Excel automatically moves the cell pointer to the next cell down when you press the Enter key after entering data into a cell, but you can change this behavior to move it up, down, left, right and even stay on.
If you simply need to perform a calculation, you can use the Formula bar as a calculator.
Formulas can refer to cells in other worksheets-and the worksheets don't even have to be in the same workbook. Excel uses a special type of notation to handle these types of references.
You can enter nonrelative references (absolute or mixed) manually by inserting dollar signs in the appropriate positions, or you can use a handy shortcut - F4 key.
Expressiveness of business graphics sometimes determines the success or failure of the presentation and you can achieve better perception of the audience by using in charts intuitively obvious representation of data by arrows.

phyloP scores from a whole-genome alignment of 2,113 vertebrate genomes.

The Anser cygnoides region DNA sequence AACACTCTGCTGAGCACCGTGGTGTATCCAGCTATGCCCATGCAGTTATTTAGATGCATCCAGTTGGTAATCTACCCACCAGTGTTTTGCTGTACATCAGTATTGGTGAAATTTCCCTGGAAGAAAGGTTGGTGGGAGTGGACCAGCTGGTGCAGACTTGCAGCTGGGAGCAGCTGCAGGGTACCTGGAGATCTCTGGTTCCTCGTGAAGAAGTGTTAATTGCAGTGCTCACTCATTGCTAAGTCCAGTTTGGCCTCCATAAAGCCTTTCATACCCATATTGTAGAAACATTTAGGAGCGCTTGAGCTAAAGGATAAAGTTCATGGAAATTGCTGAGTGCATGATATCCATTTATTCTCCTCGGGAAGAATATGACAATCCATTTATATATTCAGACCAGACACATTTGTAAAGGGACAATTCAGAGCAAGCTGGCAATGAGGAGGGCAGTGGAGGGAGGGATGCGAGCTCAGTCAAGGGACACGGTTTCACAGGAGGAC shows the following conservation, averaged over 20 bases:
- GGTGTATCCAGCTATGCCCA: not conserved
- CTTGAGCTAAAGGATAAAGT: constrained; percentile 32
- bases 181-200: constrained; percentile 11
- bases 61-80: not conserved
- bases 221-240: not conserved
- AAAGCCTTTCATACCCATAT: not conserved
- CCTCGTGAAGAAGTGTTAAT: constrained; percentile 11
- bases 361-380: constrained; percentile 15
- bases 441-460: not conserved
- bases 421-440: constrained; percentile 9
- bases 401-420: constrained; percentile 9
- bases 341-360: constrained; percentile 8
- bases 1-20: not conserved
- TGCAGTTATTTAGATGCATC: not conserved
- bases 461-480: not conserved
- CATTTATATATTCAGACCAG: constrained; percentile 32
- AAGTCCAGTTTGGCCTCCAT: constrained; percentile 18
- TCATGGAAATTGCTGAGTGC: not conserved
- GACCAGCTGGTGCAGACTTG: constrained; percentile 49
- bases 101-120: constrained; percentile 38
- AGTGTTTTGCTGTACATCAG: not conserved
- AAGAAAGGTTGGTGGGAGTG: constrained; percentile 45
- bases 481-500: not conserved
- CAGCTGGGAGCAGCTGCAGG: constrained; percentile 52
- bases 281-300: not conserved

Excel makes it easy to incorporate a pattern, texture, or graphic file for elements in your chart. E.g., you can create funny burger sales chart for your colleagues.
Range names is a powerful Excel feature which allows you to give a symbolic name for the cell or range of cells to be later used as convenient replacement for cell/range address in formulas.
Color code is a perfect way to identify content and draw an attention to it. In Excel you can easily change colors of one or more spreadsheet tabs.
You can use "Copy" (Ctrl+C) and "Paste" (Ctrl+V) options, but there is faster way to "copy" a formula to multiple adjacent cells.